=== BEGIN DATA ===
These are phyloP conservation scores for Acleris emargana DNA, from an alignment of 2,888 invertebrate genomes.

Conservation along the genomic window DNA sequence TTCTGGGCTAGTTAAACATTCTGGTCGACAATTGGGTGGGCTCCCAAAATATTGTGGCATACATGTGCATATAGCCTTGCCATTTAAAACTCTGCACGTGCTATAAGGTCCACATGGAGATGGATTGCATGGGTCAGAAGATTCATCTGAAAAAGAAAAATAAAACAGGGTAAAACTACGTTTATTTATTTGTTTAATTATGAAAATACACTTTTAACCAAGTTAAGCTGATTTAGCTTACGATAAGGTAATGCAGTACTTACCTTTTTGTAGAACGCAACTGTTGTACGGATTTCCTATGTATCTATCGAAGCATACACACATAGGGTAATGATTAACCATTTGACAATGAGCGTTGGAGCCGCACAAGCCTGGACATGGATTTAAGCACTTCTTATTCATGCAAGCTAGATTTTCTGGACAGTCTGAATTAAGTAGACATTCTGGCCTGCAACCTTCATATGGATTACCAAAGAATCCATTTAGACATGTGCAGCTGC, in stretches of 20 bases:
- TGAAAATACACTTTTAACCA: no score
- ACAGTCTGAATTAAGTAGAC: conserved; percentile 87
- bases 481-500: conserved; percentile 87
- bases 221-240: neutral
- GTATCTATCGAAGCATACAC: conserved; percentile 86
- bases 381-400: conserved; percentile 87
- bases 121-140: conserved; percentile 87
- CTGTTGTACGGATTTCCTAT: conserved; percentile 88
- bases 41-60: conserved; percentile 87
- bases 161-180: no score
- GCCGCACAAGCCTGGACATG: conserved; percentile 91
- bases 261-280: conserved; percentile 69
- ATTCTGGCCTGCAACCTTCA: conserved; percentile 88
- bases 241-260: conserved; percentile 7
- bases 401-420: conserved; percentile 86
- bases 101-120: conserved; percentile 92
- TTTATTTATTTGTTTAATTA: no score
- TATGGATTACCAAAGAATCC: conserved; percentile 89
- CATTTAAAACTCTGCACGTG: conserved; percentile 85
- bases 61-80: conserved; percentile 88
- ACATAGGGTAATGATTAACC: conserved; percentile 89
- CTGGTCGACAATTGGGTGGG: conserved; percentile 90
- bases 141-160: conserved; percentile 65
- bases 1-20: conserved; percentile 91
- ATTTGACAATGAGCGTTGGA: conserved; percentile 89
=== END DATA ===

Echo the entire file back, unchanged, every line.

These are phyloP conservation scores for Acleris emargana DNA, from an alignment of 2,888 invertebrate genomes.

Conservation along the genomic window DNA sequence TTCTGGGCTAGTTAAACATTCTGGTCGACAATTGGGTGGGCTCCCAAAATATTGTGGCATACATGTGCATATAGCCTTGCCATTTAAAACTCTGCACGTGCTATAAGGTCCACATGGAGATGGATTGCATGGGTCAGAAGATTCATCTGAAAAAGAAAAATAAAACAGGGTAAAACTACGTTTATTTATTTGTTTAATTATGAAAATACACTTTTAACCAAGTTAAGCTGATTTAGCTTACGATAAGGTAATGCAGTACTTACCTTTTTGTAGAACGCAACTGTTGTACGGATTTCCTATGTATCTATCGAAGCATACACACATAGGGTAATGATTAACCATTTGACAATGAGCGTTGGAGCCGCACAAGCCTGGACATGGATTTAAGCACTTCTTATTCATGCAAGCTAGATTTTCTGGACAGTCTGAATTAAGTAGACATTCTGGCCTGCAACCTTCATATGGATTACCAAAGAATCCATTTAGACATGTGCAGCTGC, in stretches of 20 bases:
- TGAAAATACACTTTTAACCA: no score
- ACAGTCTGAATTAAGTAGAC: conserved; percentile 87
- bases 481-500: conserved; percentile 87
- bases 221-240: neutral
- GTATCTATCGAAGCATACAC: conserved; percentile 86
- bases 381-400: conserved; percentile 87
- bases 121-140: conserved; percentile 87
- CTGTTGTACGGATTTCCTAT: conserved; percentile 88
- bases 41-60: conserved; percentile 87
- bases 161-180: no score
- GCCGCACAAGCCTGGACATG: conserved; percentile 91
- bases 261-280: conserved; percentile 69
- ATTCTGGCCTGCAACCTTCA: conserved; percentile 88
- bases 241-260: conserved; percentile 7
- bases 401-420: conserved; percentile 86
- bases 101-120: conserved; percentile 92
- TTTATTTATTTGTTTAATTA: no score
- TATGGATTACCAAAGAATCC: conserved; percentile 89
- CATTTAAAACTCTGCACGTG: conserved; percentile 85
- bases 61-80: conserved; percentile 88
- ACATAGGGTAATGATTAACC: conserved; percentile 89
- CTGGTCGACAATTGGGTGGG: conserved; percentile 90
- bases 141-160: conserved; percentile 65
- bases 1-20: conserved; percentile 91
- ATTTGACAATGAGCGTTGGA: conserved; percentile 89